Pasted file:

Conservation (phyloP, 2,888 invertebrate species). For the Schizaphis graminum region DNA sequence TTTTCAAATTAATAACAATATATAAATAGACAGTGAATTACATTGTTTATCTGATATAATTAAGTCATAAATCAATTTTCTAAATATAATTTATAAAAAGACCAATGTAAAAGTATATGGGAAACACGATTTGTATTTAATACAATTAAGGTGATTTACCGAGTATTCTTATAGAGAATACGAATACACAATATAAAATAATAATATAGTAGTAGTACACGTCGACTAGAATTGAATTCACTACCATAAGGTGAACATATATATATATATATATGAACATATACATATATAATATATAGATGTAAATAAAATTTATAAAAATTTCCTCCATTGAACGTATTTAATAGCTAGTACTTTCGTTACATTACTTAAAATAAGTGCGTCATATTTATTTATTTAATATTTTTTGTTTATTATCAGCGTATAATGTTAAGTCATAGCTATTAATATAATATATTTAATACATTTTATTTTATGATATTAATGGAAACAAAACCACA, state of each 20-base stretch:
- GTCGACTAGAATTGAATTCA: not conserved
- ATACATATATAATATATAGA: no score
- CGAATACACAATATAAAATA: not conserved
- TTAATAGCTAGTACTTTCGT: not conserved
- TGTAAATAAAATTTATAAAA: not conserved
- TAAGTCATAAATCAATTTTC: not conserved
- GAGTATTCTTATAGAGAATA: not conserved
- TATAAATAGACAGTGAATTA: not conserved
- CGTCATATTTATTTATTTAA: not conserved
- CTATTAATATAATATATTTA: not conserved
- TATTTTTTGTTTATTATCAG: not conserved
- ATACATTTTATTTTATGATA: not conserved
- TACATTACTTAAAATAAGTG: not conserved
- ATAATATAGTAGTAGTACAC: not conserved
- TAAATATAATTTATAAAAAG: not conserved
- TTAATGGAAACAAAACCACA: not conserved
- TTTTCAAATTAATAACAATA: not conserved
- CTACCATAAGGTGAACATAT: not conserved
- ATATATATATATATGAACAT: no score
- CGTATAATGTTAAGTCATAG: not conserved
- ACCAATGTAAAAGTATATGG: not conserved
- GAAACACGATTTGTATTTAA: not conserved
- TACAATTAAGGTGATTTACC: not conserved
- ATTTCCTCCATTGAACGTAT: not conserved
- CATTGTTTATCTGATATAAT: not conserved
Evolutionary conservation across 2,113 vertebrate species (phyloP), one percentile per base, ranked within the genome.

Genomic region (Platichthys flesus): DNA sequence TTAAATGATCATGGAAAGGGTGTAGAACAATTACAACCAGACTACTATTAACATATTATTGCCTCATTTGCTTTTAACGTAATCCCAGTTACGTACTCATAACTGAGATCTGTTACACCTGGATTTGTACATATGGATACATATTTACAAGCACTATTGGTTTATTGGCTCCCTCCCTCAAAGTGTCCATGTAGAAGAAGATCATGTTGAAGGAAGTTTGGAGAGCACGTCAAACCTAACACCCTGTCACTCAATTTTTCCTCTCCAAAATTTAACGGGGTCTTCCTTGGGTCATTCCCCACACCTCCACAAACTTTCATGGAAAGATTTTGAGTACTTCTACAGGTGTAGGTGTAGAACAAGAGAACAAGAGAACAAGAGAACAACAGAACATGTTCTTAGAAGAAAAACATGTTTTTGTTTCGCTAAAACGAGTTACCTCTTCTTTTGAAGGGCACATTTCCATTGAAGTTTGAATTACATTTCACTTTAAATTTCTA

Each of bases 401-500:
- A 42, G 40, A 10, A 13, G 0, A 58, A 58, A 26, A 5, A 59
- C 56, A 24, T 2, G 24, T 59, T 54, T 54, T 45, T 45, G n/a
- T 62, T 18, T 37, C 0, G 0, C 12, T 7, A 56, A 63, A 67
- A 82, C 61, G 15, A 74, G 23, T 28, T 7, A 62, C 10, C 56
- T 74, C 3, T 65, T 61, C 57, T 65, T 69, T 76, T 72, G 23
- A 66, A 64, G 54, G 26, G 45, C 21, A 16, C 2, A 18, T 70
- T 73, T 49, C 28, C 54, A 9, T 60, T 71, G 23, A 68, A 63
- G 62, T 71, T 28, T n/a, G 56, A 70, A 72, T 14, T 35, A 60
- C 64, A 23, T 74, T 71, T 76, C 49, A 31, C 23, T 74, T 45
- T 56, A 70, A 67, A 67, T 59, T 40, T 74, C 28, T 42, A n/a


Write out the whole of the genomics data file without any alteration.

Conservation (phyloP, 2,888 invertebrate species). For the Schizaphis graminum region DNA sequence TTTTCAAATTAATAACAATATATAAATAGACAGTGAATTACATTGTTTATCTGATATAATTAAGTCATAAATCAATTTTCTAAATATAATTTATAAAAAGACCAATGTAAAAGTATATGGGAAACACGATTTGTATTTAATACAATTAAGGTGATTTACCGAGTATTCTTATAGAGAATACGAATACACAATATAAAATAATAATATAGTAGTAGTACACGTCGACTAGAATTGAATTCACTACCATAAGGTGAACATATATATATATATATATGAACATATACATATATAATATATAGATGTAAATAAAATTTATAAAAATTTCCTCCATTGAACGTATTTAATAGCTAGTACTTTCGTTACATTACTTAAAATAAGTGCGTCATATTTATTTATTTAATATTTTTTGTTTATTATCAGCGTATAATGTTAAGTCATAGCTATTAATATAATATATTTAATACATTTTATTTTATGATATTAATGGAAACAAAACCACA, state of each 20-base stretch:
- GTCGACTAGAATTGAATTCA: not conserved
- ATACATATATAATATATAGA: no score
- CGAATACACAATATAAAATA: not conserved
- TTAATAGCTAGTACTTTCGT: not conserved
- TGTAAATAAAATTTATAAAA: not conserved
- TAAGTCATAAATCAATTTTC: not conserved
- GAGTATTCTTATAGAGAATA: not conserved
- TATAAATAGACAGTGAATTA: not conserved
- CGTCATATTTATTTATTTAA: not conserved
- CTATTAATATAATATATTTA: not conserved
- TATTTTTTGTTTATTATCAG: not conserved
- ATACATTTTATTTTATGATA: not conserved
- TACATTACTTAAAATAAGTG: not conserved
- ATAATATAGTAGTAGTACAC: not conserved
- TAAATATAATTTATAAAAAG: not conserved
- TTAATGGAAACAAAACCACA: not conserved
- TTTTCAAATTAATAACAATA: not conserved
- CTACCATAAGGTGAACATAT: not conserved
- ATATATATATATATGAACAT: no score
- CGTATAATGTTAAGTCATAG: not conserved
- ACCAATGTAAAAGTATATGG: not conserved
- GAAACACGATTTGTATTTAA: not conserved
- TACAATTAAGGTGATTTACC: not conserved
- ATTTCCTCCATTGAACGTAT: not conserved
- CATTGTTTATCTGATATAAT: not conserved
Evolutionary conservation across 2,113 vertebrate species (phyloP), one percentile per base, ranked within the genome.

Genomic region (Platichthys flesus): DNA sequence TTAAATGATCATGGAAAGGGTGTAGAACAATTACAACCAGACTACTATTAACATATTATTGCCTCATTTGCTTTTAACGTAATCCCAGTTACGTACTCATAACTGAGATCTGTTACACCTGGATTTGTACATATGGATACATATTTACAAGCACTATTGGTTTATTGGCTCCCTCCCTCAAAGTGTCCATGTAGAAGAAGATCATGTTGAAGGAAGTTTGGAGAGCACGTCAAACCTAACACCCTGTCACTCAATTTTTCCTCTCCAAAATTTAACGGGGTCTTCCTTGGGTCATTCCCCACACCTCCACAAACTTTCATGGAAAGATTTTGAGTACTTCTACAGGTGTAGGTGTAGAACAAGAGAACAAGAGAACAAGAGAACAACAGAACATGTTCTTAGAAGAAAAACATGTTTTTGTTTCGCTAAAACGAGTTACCTCTTCTTTTGAAGGGCACATTTCCATTGAAGTTTGAATTACATTTCACTTTAAATTTCTA

Each of bases 401-500:
- A 42, G 40, A 10, A 13, G 0, A 58, A 58, A 26, A 5, A 59
- C 56, A 24, T 2, G 24, T 59, T 54, T 54, T 45, T 45, G n/a
- T 62, T 18, T 37, C 0, G 0, C 12, T 7, A 56, A 63, A 67
- A 82, C 61, G 15, A 74, G 23, T 28, T 7, A 62, C 10, C 56
- T 74, C 3, T 65, T 61, C 57, T 65, T 69, T 76, T 72, G 23
- A 66, A 64, G 54, G 26, G 45, C 21, A 16, C 2, A 18, T 70
- T 73, T 49, C 28, C 54, A 9, T 60, T 71, G 23, A 68, A 63
- G 62, T 71, T 28, T n/a, G 56, A 70, A 72, T 14, T 35, A 60
- C 64, A 23, T 74, T 71, T 76, C 49, A 31, C 23, T 74, T 45
- T 56, A 70, A 67, A 67, T 59, T 40, T 74, C 28, T 42, A n/a